Charlie Hannah, the head of the facility, said the PHC had been selected as a beneficiary of the BHCPF “before the new building was constructed by the minister.”

Unlike many of its kind, the PHC has water and power supply, just like the PHC in Iko-Effak Akpautong, another beneficiary of the BHCPF.

Apart from the renovation of the building and purchase of furniture, a new generating set was recently purchased for the PHC Ikpa Town. According to the OIC, Ekaette Bassey, the decision to make the purchase was made to tackle the facility’s long-drawn challenge with irregular power supply.

Findings revealed that the development strides at the PHCs are a product of the synergy with their respective Ward Development Committees (WDCs) – a group of community members selected to support the heads of the PHCs in the administration of the Fund.

There is also a culture of record-keeping for accountability by the heads of the PHCs. Each maintains a folder where all documents – including payment receipts, pictures of the PHC’s previous condition and bank statements – are kept.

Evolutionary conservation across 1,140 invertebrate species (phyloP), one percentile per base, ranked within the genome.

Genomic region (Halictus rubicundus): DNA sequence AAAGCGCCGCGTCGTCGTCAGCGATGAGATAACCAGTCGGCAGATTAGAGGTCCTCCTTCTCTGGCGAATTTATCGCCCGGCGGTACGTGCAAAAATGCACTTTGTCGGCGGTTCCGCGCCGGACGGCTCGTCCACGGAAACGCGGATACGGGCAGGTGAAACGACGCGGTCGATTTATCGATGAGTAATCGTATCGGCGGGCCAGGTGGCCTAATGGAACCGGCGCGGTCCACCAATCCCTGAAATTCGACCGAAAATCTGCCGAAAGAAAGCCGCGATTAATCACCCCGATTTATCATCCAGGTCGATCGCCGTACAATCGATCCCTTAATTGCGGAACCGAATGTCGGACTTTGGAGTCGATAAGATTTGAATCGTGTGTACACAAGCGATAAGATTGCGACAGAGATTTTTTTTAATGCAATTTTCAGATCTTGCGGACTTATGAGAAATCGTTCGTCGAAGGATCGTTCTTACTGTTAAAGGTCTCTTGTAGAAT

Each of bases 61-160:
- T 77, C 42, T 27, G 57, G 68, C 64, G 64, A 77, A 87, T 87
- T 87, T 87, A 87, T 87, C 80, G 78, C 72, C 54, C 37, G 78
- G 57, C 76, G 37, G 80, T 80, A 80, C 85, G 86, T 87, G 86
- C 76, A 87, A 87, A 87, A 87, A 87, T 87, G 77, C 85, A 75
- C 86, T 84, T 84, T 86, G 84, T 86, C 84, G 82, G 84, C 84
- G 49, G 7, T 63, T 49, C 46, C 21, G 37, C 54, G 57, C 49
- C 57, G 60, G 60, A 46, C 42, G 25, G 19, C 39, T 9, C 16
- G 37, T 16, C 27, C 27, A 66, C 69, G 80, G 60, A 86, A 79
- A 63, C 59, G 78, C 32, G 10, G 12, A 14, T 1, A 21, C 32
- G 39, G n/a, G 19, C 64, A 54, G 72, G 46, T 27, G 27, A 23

Controversies over beneficiary PHCs selection

Meanwhile, the selection of the PHCs to receive the funds in the state sparked controversies, stemming from the inequitable distribution of beneficiary PHCs across the LGAs. PREMIUM TIMES gathered that some LGAs received more beneficiaries than others.

In Uruan LGA, for instance, only three out of nine PHCs were selected to receive funding. Of the 19 PHCs in Essien Udim LGA, only three were selected, and 10 out of 14 PHCs were selected in Abak LGA. In Eket LGA, 11 of the 15 PHCs benefited from the Fund, just as nine out of the 13 PHCs in Esit Eket LGA were selected.

The criteria employed in the selection of beneficiaries remain a mystery to the public.

PHC Ekpenyong Attai, Essien Udim LGA
PHC Ekpenyong Attai, Essien Udim LGA

“It is unfortunate. Here in Essien Udim, only three out of almost 20-something facilities were selected. So, I wonder what criteria they used in selecting the facilities. How come other local governments have more beneficiaries and we have just three?” a nurse working in one of the PHCs queried.